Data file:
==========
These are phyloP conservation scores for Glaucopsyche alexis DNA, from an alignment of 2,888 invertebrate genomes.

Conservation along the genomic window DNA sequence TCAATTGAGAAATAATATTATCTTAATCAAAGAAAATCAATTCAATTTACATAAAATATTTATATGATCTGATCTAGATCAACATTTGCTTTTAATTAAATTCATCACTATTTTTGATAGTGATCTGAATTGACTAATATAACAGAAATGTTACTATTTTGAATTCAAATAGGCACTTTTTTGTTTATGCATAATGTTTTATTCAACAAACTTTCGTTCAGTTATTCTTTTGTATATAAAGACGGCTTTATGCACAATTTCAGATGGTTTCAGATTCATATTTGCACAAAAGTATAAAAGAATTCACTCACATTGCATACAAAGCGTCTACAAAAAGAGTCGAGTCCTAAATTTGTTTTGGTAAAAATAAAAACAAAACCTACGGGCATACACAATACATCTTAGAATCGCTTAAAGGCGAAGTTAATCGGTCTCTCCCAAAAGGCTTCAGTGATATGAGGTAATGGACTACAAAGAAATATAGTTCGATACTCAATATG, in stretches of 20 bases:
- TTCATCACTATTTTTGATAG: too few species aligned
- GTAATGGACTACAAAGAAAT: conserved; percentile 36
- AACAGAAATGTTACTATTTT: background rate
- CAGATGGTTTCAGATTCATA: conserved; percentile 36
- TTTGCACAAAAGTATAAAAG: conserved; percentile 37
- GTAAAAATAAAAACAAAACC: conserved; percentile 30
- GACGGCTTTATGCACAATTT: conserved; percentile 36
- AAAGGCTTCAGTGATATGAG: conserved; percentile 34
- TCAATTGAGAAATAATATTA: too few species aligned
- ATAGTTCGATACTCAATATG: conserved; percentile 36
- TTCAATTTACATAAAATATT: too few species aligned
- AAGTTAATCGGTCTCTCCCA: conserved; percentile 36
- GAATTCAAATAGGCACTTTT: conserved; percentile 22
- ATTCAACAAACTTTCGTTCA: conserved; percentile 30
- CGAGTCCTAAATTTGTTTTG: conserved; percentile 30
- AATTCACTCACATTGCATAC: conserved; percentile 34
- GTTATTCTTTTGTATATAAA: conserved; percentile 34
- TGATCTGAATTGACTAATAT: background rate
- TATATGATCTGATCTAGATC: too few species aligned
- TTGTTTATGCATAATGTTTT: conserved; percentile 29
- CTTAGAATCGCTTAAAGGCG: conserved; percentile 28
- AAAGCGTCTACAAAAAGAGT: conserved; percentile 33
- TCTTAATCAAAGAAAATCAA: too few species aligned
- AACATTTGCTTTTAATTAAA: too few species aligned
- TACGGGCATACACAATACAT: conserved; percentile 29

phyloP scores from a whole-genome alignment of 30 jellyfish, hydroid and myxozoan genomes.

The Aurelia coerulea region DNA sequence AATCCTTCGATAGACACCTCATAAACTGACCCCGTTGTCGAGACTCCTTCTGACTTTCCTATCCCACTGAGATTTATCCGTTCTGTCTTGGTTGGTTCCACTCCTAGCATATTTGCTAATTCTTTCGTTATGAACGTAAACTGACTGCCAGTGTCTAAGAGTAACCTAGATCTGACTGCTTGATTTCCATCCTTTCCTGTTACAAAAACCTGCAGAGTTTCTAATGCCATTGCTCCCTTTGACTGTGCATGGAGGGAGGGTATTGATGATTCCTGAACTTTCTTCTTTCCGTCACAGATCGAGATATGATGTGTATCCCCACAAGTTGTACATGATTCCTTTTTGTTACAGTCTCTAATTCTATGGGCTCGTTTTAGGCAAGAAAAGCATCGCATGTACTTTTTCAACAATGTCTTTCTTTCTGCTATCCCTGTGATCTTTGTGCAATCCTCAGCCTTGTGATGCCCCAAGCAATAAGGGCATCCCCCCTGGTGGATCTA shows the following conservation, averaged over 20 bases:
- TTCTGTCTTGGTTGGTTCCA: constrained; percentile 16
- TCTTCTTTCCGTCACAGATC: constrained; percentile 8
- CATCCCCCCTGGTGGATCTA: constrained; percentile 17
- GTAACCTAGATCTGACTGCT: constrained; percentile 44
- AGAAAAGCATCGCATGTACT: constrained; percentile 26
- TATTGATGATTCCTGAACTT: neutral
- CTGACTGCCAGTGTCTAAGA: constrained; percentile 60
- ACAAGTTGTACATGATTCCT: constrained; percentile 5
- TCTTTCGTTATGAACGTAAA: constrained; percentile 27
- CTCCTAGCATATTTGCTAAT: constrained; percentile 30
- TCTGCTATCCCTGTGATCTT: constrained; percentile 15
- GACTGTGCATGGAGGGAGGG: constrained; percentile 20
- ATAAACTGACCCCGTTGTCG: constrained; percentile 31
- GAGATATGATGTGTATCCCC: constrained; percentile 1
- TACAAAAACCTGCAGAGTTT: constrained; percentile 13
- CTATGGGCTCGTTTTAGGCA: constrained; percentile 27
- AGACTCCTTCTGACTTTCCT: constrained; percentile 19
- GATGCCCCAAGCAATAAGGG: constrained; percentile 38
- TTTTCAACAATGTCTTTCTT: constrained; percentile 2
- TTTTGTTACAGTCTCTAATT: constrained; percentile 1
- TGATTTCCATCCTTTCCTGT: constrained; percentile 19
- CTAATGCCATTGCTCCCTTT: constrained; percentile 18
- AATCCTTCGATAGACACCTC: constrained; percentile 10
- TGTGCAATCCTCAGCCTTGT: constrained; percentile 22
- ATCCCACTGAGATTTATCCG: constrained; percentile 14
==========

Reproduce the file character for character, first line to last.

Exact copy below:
These are phyloP conservation scores for Glaucopsyche alexis DNA, from an alignment of 2,888 invertebrate genomes.

Conservation along the genomic window DNA sequence TCAATTGAGAAATAATATTATCTTAATCAAAGAAAATCAATTCAATTTACATAAAATATTTATATGATCTGATCTAGATCAACATTTGCTTTTAATTAAATTCATCACTATTTTTGATAGTGATCTGAATTGACTAATATAACAGAAATGTTACTATTTTGAATTCAAATAGGCACTTTTTTGTTTATGCATAATGTTTTATTCAACAAACTTTCGTTCAGTTATTCTTTTGTATATAAAGACGGCTTTATGCACAATTTCAGATGGTTTCAGATTCATATTTGCACAAAAGTATAAAAGAATTCACTCACATTGCATACAAAGCGTCTACAAAAAGAGTCGAGTCCTAAATTTGTTTTGGTAAAAATAAAAACAAAACCTACGGGCATACACAATACATCTTAGAATCGCTTAAAGGCGAAGTTAATCGGTCTCTCCCAAAAGGCTTCAGTGATATGAGGTAATGGACTACAAAGAAATATAGTTCGATACTCAATATG, in stretches of 20 bases:
- TTCATCACTATTTTTGATAG: too few species aligned
- GTAATGGACTACAAAGAAAT: conserved; percentile 36
- AACAGAAATGTTACTATTTT: background rate
- CAGATGGTTTCAGATTCATA: conserved; percentile 36
- TTTGCACAAAAGTATAAAAG: conserved; percentile 37
- GTAAAAATAAAAACAAAACC: conserved; percentile 30
- GACGGCTTTATGCACAATTT: conserved; percentile 36
- AAAGGCTTCAGTGATATGAG: conserved; percentile 34
- TCAATTGAGAAATAATATTA: too few species aligned
- ATAGTTCGATACTCAATATG: conserved; percentile 36
- TTCAATTTACATAAAATATT: too few species aligned
- AAGTTAATCGGTCTCTCCCA: conserved; percentile 36
- GAATTCAAATAGGCACTTTT: conserved; percentile 22
- ATTCAACAAACTTTCGTTCA: conserved; percentile 30
- CGAGTCCTAAATTTGTTTTG: conserved; percentile 30
- AATTCACTCACATTGCATAC: conserved; percentile 34
- GTTATTCTTTTGTATATAAA: conserved; percentile 34
- TGATCTGAATTGACTAATAT: background rate
- TATATGATCTGATCTAGATC: too few species aligned
- TTGTTTATGCATAATGTTTT: conserved; percentile 29
- CTTAGAATCGCTTAAAGGCG: conserved; percentile 28
- AAAGCGTCTACAAAAAGAGT: conserved; percentile 33
- TCTTAATCAAAGAAAATCAA: too few species aligned
- AACATTTGCTTTTAATTAAA: too few species aligned
- TACGGGCATACACAATACAT: conserved; percentile 29

phyloP scores from a whole-genome alignment of 30 jellyfish, hydroid and myxozoan genomes.

The Aurelia coerulea region DNA sequence AATCCTTCGATAGACACCTCATAAACTGACCCCGTTGTCGAGACTCCTTCTGACTTTCCTATCCCACTGAGATTTATCCGTTCTGTCTTGGTTGGTTCCACTCCTAGCATATTTGCTAATTCTTTCGTTATGAACGTAAACTGACTGCCAGTGTCTAAGAGTAACCTAGATCTGACTGCTTGATTTCCATCCTTTCCTGTTACAAAAACCTGCAGAGTTTCTAATGCCATTGCTCCCTTTGACTGTGCATGGAGGGAGGGTATTGATGATTCCTGAACTTTCTTCTTTCCGTCACAGATCGAGATATGATGTGTATCCCCACAAGTTGTACATGATTCCTTTTTGTTACAGTCTCTAATTCTATGGGCTCGTTTTAGGCAAGAAAAGCATCGCATGTACTTTTTCAACAATGTCTTTCTTTCTGCTATCCCTGTGATCTTTGTGCAATCCTCAGCCTTGTGATGCCCCAAGCAATAAGGGCATCCCCCCTGGTGGATCTA shows the following conservation, averaged over 20 bases:
- TTCTGTCTTGGTTGGTTCCA: constrained; percentile 16
- TCTTCTTTCCGTCACAGATC: constrained; percentile 8
- CATCCCCCCTGGTGGATCTA: constrained; percentile 17
- GTAACCTAGATCTGACTGCT: constrained; percentile 44
- AGAAAAGCATCGCATGTACT: constrained; percentile 26
- TATTGATGATTCCTGAACTT: neutral
- CTGACTGCCAGTGTCTAAGA: constrained; percentile 60
- ACAAGTTGTACATGATTCCT: constrained; percentile 5
- TCTTTCGTTATGAACGTAAA: constrained; percentile 27
- CTCCTAGCATATTTGCTAAT: constrained; percentile 30
- TCTGCTATCCCTGTGATCTT: constrained; percentile 15
- GACTGTGCATGGAGGGAGGG: constrained; percentile 20
- ATAAACTGACCCCGTTGTCG: constrained; percentile 31
- GAGATATGATGTGTATCCCC: constrained; percentile 1
- TACAAAAACCTGCAGAGTTT: constrained; percentile 13
- CTATGGGCTCGTTTTAGGCA: constrained; percentile 27
- AGACTCCTTCTGACTTTCCT: constrained; percentile 19
- GATGCCCCAAGCAATAAGGG: constrained; percentile 38
- TTTTCAACAATGTCTTTCTT: constrained; percentile 2
- TTTTGTTACAGTCTCTAATT: constrained; percentile 1
- TGATTTCCATCCTTTCCTGT: constrained; percentile 19
- CTAATGCCATTGCTCCCTTT: constrained; percentile 18
- AATCCTTCGATAGACACCTC: constrained; percentile 10
- TGTGCAATCCTCAGCCTTGT: constrained; percentile 22
- ATCCCACTGAGATTTATCCG: constrained; percentile 14